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The Interplay Between Host Genetic Variation, Viral Replication, and Microbial Translocation in Untreated HIV-Infected Individuals.

Type of publication Peer-reviewed
Publikationsform Original article (peer-reviewed)
Author Perkins Molly R, Bartha Istvan, Timmer J Katherina, Liebner Julia C, Wolinsky David, Wollinsky David, Günthard Huldrych F, Hauser Christoph, Bernasconi Enos, Hoffmann Matthias, Calmy Alexandra, Battegay Manuel, Telenti Amalio, Douek Daniel C, Fellay Jacques, Swiss HIV Cohort Study,
Project Swiss HIV Cohort Study (SHCS)
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Original article (peer-reviewed)

Journal The Journal of infectious diseases
Volume (Issue) 212(4)
Page(s) 578 - 84
Title of proceedings The Journal of infectious diseases
DOI 10.1093/infdis/jiv089

Open Access

Type of Open Access Publisher (Gold Open Access)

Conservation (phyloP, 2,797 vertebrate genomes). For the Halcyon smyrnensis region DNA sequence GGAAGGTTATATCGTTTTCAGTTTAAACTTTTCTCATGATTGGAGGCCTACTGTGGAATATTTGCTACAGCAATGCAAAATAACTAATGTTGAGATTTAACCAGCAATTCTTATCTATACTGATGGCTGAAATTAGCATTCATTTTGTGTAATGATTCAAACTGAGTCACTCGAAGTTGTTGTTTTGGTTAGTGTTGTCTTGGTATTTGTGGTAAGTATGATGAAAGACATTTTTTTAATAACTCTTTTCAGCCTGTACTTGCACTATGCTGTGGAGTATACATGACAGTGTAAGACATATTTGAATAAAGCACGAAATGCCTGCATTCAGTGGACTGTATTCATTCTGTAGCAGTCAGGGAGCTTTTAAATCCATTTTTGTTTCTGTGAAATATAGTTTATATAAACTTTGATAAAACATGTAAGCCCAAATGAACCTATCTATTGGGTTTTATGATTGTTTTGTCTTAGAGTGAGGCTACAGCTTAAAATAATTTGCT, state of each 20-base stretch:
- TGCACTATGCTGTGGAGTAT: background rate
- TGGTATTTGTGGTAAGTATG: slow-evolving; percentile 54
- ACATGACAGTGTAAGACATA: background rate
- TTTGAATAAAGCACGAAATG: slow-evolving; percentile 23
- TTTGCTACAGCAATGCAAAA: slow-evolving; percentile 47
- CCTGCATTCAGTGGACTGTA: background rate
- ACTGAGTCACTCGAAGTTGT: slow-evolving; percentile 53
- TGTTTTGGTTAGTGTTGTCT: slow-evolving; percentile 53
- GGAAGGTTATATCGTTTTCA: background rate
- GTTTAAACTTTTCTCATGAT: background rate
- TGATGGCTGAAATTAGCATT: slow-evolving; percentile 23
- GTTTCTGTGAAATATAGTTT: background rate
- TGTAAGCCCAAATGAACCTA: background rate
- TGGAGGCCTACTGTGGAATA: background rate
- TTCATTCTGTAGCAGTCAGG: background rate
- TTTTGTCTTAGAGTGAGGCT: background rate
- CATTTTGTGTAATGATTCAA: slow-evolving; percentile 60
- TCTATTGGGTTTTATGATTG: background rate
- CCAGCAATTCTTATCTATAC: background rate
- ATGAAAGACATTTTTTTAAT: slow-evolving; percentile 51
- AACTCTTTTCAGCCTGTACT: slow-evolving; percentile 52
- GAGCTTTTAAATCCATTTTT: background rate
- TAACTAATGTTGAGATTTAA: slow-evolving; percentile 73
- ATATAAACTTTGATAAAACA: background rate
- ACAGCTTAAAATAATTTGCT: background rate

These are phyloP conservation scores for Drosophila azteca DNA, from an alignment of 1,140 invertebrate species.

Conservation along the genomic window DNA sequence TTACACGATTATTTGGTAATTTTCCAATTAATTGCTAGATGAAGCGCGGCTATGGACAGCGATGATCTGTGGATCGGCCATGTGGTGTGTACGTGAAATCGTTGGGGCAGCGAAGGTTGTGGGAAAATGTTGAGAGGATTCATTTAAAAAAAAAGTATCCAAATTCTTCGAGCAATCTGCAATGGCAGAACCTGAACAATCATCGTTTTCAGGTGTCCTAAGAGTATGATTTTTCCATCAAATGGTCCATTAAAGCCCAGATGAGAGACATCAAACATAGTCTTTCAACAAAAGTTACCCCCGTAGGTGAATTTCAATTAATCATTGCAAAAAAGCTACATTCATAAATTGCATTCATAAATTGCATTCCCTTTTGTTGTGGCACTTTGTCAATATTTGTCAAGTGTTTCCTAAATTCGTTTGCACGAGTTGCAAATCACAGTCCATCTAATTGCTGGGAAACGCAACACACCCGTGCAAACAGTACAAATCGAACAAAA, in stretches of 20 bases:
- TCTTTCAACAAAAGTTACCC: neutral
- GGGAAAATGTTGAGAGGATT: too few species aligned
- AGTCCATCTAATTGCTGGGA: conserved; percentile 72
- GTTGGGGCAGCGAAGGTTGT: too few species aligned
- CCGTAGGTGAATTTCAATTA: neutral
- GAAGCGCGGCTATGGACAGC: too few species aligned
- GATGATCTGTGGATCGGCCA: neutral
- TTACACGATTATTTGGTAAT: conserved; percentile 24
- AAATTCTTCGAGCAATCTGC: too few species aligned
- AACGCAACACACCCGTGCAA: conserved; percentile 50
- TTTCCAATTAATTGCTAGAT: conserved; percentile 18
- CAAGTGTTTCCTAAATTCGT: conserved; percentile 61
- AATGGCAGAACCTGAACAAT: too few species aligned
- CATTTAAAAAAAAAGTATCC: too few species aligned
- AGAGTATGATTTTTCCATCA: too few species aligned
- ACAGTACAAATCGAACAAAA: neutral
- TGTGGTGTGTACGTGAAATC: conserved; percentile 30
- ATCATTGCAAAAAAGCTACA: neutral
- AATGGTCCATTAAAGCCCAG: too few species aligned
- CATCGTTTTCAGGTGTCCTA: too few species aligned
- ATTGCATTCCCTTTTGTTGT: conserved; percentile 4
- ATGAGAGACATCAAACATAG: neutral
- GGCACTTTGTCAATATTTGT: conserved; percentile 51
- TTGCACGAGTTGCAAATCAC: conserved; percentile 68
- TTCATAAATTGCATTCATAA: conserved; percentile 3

Systemic immune activation, a major determinant of human immunodeficiency virus (HIV) disease progression, is the result of a complex interplay between viral replication, dysregulation of the immune system, and microbial translocation due to gut mucosal damage. Although human genetic variants influencing HIV load have been identified, it is unknown how much the host genetic background contributes to interindividual differences in other determinants of HIV pathogenesis such as gut damage and microbial translocation. Using samples and data from 717 untreated participants in the Swiss HIV Cohort Study and a genome-wide association study design, we searched for human genetic determinants of plasma levels of intestinal fatty acid-binding protein (I-FABP/FABP2), a marker of gut damage, and of soluble CD14 (sCD14), a marker of lipopolysaccharide bioactivity and microbial translocation. We also assessed the correlations between HIV load, sCD14, and I-FABP. Although we found no genome-wide significant determinant of the tested plasma markers, we observed strong associations between sCD14 and both HIV load and I-FABP, shedding new light on the relationships between processes that drive progression of untreated HIV infection.